Britain’s Greatest Inventor
ROBERT HOOKE, described by his contemporaries as “the most inventive man who ever lived,” is now hailed as England’s Leonardo da Vinci. Born in 1635, Hooke was appointed curator of experiments at the Royal Society of London in 1662 and made secretary in 1677. He died in 1703. Despite his scientific prestige, however, his remains lie buried in an unknown grave somewhere in north London.
In recent years scientists and historians have worked hard to restore the reputation of this “forgotten genius,” as biographer Stephen Inwood calls Hooke. In 2003, to mark the 300th anniversary of Hooke’s death, London’s Royal Observatory Greenwich exhibited some of his extraordinary inventions and discoveries. Who was Robert Hooke, and why was he all but forgotten for so long?
Hooke was a learned man and a brilliant inventor. Among his many creations are the universal joint, used in today’s motor vehicles; the iris diaphragm, which regulates the aperture size in cameras; and the spring control in the balance wheel of watches. He formulated Hooke’s law, an equation still in use today to describe the elasticity of springs. He also developed an air pump for Robert Boyle, an eminent British physicist and chemist.
One of Hooke’s greatest achievements, however, was his design of a compound microscope, which was later built by Christopher Cock, a famous instrument maker in London. Hooke subsequently coined the word “cell” to describe the honeycomb cavities in cork, which he could examine through his instrument. “Cell” was later applied to the basic building blocks of living things.
Hooke’s book Micrographia (Small Drawings), published in 1665, brought him early fame. Its contents include accurate, beautifully drawn illustrations by Hooke himself of insect life as he saw it under his microscope. His most famous drawing is that of a flea. About 12 inches by 18 inches [30 by 45 cm], the engraving shows the flea’s claws, spines, and armor-plating. That these tiny creatures often live on people shocked well-to-do readers of the day. Ladies allegedly fainted at the sight of the picture!
After comparing the magnified point of a man-made needle with natural things, Hooke wrote: “The Microscope can afford us hundreds of Instances of Points many thousand times sharper” than those of a needle. He pointed to the hairs, bristles, and claws of insects as well as to the thorns, hooks, and hairs of leaves. These “works of Nature,” he felt, proclaim the omnipotence of their Maker. “For the first time,” says Encyclopædia Britannica, the microscope had revealed “a world in which living organisms display an almost incredible complexity.”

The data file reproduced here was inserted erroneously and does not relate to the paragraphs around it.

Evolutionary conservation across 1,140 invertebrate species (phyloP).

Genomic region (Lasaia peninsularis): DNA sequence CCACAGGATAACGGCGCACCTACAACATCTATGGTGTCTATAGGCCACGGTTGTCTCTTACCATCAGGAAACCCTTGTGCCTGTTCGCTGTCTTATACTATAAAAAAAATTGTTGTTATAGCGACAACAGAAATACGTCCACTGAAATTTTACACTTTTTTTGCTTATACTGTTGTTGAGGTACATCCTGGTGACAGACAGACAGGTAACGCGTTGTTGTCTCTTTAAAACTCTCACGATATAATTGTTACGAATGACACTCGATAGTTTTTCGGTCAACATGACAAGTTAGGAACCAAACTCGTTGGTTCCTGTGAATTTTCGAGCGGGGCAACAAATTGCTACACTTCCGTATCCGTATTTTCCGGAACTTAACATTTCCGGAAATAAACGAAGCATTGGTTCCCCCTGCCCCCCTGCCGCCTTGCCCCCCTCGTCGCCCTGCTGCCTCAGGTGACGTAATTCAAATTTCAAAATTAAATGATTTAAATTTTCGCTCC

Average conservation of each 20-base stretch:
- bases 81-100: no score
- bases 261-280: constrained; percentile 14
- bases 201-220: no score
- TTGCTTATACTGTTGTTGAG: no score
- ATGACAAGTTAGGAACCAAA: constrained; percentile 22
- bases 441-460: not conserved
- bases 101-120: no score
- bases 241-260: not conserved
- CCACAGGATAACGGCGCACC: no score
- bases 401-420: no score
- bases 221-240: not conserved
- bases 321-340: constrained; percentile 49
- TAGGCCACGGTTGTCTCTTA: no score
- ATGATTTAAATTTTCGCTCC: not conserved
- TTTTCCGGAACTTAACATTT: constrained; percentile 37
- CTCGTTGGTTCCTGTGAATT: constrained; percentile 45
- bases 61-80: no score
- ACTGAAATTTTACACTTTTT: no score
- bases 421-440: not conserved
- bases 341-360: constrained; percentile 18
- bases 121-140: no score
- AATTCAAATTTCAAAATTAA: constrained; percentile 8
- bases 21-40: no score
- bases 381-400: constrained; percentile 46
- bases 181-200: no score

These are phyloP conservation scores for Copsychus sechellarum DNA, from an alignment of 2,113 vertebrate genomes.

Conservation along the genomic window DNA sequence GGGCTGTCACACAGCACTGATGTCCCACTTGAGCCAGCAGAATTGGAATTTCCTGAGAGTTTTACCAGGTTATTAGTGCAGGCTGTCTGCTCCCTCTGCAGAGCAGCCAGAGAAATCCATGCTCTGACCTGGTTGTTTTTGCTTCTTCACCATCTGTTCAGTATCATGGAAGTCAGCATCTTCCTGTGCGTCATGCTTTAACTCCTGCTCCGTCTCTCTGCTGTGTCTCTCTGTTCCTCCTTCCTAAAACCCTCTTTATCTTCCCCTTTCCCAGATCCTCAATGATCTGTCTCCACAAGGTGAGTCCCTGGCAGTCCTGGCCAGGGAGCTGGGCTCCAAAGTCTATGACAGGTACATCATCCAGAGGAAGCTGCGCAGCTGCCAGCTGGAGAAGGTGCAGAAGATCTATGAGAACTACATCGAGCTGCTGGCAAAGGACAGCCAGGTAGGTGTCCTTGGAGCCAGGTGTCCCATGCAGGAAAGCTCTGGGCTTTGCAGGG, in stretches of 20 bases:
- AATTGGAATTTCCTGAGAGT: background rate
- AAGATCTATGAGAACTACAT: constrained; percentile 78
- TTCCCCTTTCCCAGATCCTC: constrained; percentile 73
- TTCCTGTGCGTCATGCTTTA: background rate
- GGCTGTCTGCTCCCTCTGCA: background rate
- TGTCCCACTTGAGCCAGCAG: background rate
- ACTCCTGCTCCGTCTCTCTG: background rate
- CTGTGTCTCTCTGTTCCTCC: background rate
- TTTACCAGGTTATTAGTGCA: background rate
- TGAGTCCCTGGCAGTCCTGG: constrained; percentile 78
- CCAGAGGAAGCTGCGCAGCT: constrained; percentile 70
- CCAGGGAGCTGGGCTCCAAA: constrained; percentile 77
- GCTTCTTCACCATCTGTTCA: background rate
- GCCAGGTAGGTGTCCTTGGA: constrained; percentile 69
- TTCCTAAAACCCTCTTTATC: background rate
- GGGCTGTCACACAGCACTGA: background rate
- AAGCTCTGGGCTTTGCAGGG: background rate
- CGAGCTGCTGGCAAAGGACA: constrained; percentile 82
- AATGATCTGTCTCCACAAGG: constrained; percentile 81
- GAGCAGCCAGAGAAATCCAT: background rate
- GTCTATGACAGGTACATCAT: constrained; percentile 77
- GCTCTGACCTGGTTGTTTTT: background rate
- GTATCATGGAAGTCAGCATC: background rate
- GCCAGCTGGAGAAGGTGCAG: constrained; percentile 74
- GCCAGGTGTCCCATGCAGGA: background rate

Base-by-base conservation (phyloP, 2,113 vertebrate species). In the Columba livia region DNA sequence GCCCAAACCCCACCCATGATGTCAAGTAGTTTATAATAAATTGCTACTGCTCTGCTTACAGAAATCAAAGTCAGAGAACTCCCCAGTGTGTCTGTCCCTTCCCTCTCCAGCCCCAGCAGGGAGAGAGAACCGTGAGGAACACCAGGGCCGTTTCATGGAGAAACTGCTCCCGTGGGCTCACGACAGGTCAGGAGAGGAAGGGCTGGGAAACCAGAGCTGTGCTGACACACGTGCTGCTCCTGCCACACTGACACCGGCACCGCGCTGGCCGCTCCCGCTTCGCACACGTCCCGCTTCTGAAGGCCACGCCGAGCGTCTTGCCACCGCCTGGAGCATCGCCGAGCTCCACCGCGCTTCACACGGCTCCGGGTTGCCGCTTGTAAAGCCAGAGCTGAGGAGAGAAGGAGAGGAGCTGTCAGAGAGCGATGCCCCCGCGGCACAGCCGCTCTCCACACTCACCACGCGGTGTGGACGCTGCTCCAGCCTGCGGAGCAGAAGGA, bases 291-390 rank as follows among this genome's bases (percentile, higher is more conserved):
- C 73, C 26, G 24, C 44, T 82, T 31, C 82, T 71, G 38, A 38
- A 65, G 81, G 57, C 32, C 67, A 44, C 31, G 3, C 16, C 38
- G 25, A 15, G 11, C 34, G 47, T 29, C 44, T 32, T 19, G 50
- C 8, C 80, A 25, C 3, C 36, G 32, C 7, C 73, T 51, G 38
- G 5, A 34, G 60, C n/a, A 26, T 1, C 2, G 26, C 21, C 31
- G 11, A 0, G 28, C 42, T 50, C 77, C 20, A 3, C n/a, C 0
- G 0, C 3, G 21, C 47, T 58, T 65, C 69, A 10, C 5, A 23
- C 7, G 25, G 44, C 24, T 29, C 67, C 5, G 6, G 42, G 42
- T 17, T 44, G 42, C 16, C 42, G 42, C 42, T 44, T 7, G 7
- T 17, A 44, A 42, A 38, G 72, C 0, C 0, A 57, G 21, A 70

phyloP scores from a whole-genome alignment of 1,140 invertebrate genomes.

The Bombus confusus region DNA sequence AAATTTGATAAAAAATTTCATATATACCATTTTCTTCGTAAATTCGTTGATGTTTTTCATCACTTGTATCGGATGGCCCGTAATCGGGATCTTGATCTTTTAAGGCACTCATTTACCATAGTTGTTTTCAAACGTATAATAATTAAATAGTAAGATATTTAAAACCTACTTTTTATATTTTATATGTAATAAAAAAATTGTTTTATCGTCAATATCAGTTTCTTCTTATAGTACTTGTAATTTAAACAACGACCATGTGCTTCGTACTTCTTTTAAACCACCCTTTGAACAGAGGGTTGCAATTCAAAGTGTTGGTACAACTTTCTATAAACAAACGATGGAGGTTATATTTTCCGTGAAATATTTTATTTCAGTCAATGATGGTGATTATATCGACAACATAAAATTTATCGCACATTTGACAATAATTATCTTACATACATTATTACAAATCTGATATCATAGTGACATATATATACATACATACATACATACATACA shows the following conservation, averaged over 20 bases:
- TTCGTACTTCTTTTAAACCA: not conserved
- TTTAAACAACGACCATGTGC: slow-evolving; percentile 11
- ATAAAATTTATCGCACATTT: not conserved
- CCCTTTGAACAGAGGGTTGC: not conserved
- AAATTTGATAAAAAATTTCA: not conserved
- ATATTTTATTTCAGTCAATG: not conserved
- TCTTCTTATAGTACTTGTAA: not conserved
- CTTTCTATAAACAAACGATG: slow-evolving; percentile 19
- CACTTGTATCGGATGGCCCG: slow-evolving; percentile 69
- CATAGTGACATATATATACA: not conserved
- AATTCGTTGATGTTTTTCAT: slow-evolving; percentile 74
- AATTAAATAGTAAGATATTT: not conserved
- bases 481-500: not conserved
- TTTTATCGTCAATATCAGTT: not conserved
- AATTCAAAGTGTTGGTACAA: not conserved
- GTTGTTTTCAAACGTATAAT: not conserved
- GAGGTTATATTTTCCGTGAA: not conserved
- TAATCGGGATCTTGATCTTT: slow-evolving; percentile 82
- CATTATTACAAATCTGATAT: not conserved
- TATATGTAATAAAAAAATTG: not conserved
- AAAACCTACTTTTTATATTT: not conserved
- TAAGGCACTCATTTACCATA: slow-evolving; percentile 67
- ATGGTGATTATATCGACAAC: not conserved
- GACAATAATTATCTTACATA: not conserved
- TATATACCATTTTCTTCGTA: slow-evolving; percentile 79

Hooke was the first person to examine fossils under a microscope, which led him to conclude that they were the remains or traces of long-dead organisms. Micrographia contained many more fascinating scientific observations. In fact, noted diarist Samuel Pepys, a contemporary of Hooke, called Micrographia “the most ingenious book that I ever read.” Allan Chapman, a historian of science at Oxford University, described the work as “one of the formative books of the modern world.”
After the Great Fire of London in 1666, Hooke was appointed surveyor. He worked closely with his friend Christopher Wren, a fellow scientist and surveyor to the king, in rebuilding the city. Among Hooke’s many designs is London’s 202-foot-tall [62 m] Monument, erected to commemorate the fire. Hooke intended to use The Monument, the tallest freestanding stone column in the world, to test his theories on gravity.
Although the Royal Observatory Greenwich is attributed to Wren, Hooke played a major part in its design. Montague House, first home of the British Museum, was another of Hooke’s many projects.
Hooke excelled as an astronomer and was among the first to build a reflecting telescope, which he named after Scottish mathematician and astronomer James Gregory. Hooke observed that the planet Jupiter rotates on its axis, and his sketches of Mars were used two centuries later to determine the planet’s rate of rotation.
In 1687, Isaac Newton published Mathematical Principles of Natural Philosophy. Released 22 years after Hooke’s Micrographia, Newton’s work described the laws of motion, including the law of gravity. But as Allan Chapman observes, Hooke “developed many of the components of gravitation theory before Newton.” Newton’s research into the nature of light had also been stimulated by Hooke’s work.
Sadly, arguments about optics and gravity soured the relationship between the two men. Newton even removed references to Hooke from Mathematical Principles. According to one authority, Newton also tried to erase Hooke’s contributions to science from the records. Additionally, Hooke’s instruments
Ironically, it was in a letter to Hooke dated February 5, 1675, that Newton wrote his famous words: “If I have seen further it is by standing on ye sholders of Giants.” As an architect, astronomer, experimental scientist, inventor, and surveyor, Robert Hooke was a giant in his day.